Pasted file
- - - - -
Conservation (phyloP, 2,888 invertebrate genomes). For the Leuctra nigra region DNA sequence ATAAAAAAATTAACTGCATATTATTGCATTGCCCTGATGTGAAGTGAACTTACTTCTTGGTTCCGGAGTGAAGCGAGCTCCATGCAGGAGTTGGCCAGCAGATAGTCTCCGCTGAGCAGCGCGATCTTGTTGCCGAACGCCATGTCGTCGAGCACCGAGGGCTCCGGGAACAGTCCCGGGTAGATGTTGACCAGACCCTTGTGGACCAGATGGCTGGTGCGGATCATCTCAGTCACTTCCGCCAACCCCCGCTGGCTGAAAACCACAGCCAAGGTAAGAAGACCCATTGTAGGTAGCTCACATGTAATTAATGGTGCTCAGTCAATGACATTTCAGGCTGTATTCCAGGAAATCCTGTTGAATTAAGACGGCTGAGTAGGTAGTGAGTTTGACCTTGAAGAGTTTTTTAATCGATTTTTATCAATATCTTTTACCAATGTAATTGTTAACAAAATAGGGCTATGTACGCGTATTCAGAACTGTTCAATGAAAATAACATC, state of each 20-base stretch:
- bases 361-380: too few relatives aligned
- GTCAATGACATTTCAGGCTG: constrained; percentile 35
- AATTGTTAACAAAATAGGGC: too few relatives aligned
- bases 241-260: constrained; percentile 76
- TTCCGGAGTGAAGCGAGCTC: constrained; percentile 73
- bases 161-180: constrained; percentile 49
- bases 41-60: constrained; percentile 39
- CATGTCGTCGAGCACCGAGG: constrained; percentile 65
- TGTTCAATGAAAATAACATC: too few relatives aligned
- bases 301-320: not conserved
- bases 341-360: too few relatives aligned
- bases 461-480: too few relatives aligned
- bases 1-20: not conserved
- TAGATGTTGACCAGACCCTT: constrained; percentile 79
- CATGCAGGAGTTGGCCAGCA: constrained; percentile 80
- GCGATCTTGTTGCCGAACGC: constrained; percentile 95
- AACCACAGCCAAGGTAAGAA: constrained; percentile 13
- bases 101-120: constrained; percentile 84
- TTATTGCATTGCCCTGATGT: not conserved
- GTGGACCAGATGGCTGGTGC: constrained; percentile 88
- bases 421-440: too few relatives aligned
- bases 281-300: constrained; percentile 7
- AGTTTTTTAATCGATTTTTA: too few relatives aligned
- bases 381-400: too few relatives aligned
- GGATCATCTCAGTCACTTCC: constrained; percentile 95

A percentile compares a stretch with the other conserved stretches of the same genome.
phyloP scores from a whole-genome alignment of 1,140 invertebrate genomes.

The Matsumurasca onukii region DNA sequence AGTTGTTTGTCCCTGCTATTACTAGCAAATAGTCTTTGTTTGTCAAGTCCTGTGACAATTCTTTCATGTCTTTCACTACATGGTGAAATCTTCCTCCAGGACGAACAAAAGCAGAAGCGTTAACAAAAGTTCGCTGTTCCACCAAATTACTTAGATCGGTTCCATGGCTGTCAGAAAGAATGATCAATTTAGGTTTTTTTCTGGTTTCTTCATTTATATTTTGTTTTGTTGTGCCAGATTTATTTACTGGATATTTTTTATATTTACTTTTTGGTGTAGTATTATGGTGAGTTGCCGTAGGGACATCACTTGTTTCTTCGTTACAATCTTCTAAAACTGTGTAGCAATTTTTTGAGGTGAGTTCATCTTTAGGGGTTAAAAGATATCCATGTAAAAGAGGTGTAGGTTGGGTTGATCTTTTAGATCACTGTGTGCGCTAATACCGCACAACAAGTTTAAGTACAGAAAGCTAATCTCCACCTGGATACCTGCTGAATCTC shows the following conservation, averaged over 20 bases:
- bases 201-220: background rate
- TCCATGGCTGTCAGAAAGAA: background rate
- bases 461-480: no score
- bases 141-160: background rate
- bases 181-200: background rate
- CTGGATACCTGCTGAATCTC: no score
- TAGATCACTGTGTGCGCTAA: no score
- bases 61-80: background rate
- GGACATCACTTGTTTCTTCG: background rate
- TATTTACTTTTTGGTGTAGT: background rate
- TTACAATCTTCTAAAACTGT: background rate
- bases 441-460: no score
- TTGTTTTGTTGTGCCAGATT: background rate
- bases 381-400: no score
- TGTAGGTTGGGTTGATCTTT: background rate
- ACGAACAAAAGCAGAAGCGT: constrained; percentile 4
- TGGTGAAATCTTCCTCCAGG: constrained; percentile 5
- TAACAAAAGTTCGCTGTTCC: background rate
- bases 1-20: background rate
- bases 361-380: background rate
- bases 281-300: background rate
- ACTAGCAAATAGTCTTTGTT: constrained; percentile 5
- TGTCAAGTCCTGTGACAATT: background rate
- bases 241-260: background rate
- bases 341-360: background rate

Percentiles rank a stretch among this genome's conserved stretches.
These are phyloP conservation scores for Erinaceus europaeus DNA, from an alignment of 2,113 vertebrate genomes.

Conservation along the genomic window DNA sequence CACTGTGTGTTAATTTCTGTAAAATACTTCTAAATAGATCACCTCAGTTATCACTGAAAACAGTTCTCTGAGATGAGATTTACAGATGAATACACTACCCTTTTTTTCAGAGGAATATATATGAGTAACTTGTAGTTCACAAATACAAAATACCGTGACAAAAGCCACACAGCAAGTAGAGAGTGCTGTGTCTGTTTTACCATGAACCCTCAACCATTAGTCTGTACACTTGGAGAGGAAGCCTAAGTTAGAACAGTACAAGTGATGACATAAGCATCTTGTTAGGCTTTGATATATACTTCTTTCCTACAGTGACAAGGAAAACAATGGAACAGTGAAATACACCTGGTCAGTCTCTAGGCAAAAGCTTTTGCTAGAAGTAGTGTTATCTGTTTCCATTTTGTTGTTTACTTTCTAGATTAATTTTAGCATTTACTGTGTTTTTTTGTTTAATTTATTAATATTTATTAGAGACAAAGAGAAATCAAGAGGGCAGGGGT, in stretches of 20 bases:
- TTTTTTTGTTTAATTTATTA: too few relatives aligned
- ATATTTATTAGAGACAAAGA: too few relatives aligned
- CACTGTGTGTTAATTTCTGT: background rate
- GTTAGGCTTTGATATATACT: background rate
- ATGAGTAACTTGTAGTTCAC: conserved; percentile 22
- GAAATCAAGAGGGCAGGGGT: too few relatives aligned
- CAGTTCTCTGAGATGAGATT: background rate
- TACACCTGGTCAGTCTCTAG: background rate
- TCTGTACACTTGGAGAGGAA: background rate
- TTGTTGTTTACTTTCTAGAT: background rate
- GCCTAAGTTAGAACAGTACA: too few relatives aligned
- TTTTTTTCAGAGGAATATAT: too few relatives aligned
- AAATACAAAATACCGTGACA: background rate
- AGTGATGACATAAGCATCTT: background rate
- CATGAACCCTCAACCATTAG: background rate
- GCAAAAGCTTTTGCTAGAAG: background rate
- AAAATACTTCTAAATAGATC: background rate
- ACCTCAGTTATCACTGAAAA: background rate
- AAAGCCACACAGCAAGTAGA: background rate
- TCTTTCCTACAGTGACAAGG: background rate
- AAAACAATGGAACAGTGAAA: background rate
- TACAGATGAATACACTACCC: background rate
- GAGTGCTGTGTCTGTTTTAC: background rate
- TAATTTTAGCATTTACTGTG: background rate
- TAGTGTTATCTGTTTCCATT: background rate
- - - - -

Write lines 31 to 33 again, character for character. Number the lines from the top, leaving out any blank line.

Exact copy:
- TCCATGGCTGTCAGAAAGAA: background rate
- bases 461-480: no score
- bases 141-160: background rate